For example, it was held that the evidence against the DUI defendant was sufficient where the defendant's car was located in the travel lane on a public street behind the other car involved in the accident and the defendant was leaning on the driver's side door when the police arrived. Commonwealth v. Johnson, 833 A.2d 260, 263 (Pa.Super 2003).
Will a person be found guilty of DUI if found asleep behind the wheel?
Sometimes otherwise responsible people unfortunately make the mistake of having too much to drink and trying to drive. In some instances, such a person may make it to their destination with no issues. In other instances, a person may have had so much to drink (or ingested other substances such as drugs) that they, embarrassing as it may be, fall asleep behind the wheel of their car - only to have the police come upon the scene. In such an instance, a person will be charged with driving under the influence; regardless of whether the case involves alcohol or other substances.
As burdensome as facing a DUI charge may be, being charged alone is not an indication of guilt. A fundamental principle of American jurisprudence is that the prosecution has to prove a defendant guilty in a court of law, and Pennsylvania courts have determined that something "more" is required to establish actual physical control than a defendant's presence behind the wheel with the motor running. There must be evidence to support an inference that the car had been driven by the defendant while he or she was intoxicated.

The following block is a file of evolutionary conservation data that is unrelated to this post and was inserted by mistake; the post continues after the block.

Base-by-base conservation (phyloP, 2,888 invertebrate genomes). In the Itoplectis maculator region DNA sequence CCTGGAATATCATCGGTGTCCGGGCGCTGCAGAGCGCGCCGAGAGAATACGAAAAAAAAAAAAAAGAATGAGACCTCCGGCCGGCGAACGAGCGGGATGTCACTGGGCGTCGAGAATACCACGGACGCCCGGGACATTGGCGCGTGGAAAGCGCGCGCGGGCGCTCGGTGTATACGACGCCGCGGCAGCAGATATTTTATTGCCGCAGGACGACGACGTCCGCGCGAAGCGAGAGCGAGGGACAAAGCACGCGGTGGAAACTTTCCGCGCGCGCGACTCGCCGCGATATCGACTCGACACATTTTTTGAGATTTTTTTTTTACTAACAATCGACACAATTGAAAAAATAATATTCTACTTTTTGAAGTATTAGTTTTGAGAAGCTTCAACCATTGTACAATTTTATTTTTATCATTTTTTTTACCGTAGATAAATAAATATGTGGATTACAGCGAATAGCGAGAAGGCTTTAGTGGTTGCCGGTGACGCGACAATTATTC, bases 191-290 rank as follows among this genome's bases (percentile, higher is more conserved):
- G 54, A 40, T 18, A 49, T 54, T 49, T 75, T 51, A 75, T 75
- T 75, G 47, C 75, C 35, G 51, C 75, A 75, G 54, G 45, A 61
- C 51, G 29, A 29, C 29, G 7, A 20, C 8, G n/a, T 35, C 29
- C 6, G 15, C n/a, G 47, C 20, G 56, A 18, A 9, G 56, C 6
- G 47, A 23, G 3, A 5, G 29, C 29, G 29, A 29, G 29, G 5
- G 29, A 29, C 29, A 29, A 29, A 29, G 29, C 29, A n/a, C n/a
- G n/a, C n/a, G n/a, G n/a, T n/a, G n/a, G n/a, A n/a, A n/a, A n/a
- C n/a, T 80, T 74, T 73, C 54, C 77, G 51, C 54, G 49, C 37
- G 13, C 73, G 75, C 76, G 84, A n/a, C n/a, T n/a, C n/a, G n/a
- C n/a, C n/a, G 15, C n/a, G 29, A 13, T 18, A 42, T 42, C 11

The fact that the car was not moving when the police arrive will not be the determining factor. What must be proven by the prosecution is that the defendant was in actual physical control of either the machinery of the car or of the management of the movement of the car itself. For example, when a Pennsylvania State Trooper found a person slumped across the front seat of a car, asleep, with the car's engine running and lights on, the evidence of actual physical control was deemed sufficient. In another Pennsylvania case, there was sufficient evidence to prove a defendant guilty of DUI when the defendant was slumped over the car's steering wheel when first observed by the police officer, and 45 minutes later the defendant had a blood alcohol content (BAC) of 0.263%.
Other Pennsylvania cases have addressed the issue of what kinds of evidence will establish actual physical control, and if the other elements of a DUI charge are proven by the prosecution, when a person charged will be deemed to have been driving under the influence.
- A defendant was found intoxicated and behind the wheel his car in a store's parking lot with his car motor running. This was considered sufficient evidence of the defendant's guilt to the DUI charges. Commonwealth v. Saunders, 456 Pa.Super. 741, 691 A.2d 946 (1997).
- A defendant was discovered in the driver's seat of his car with the car's motor running and headlights on and the car parked perpendicular to the road. The defendant admitted he had driven a friend home after a night of drinking and failed field sobriety tests (FST's) administered by police after their arrival. This was considered sufficient evidence of the defendant's guilt to the DUI charges. Commonwealth v. Lehman, 820 A.2d 766, 771 (Pa.Super. 2003).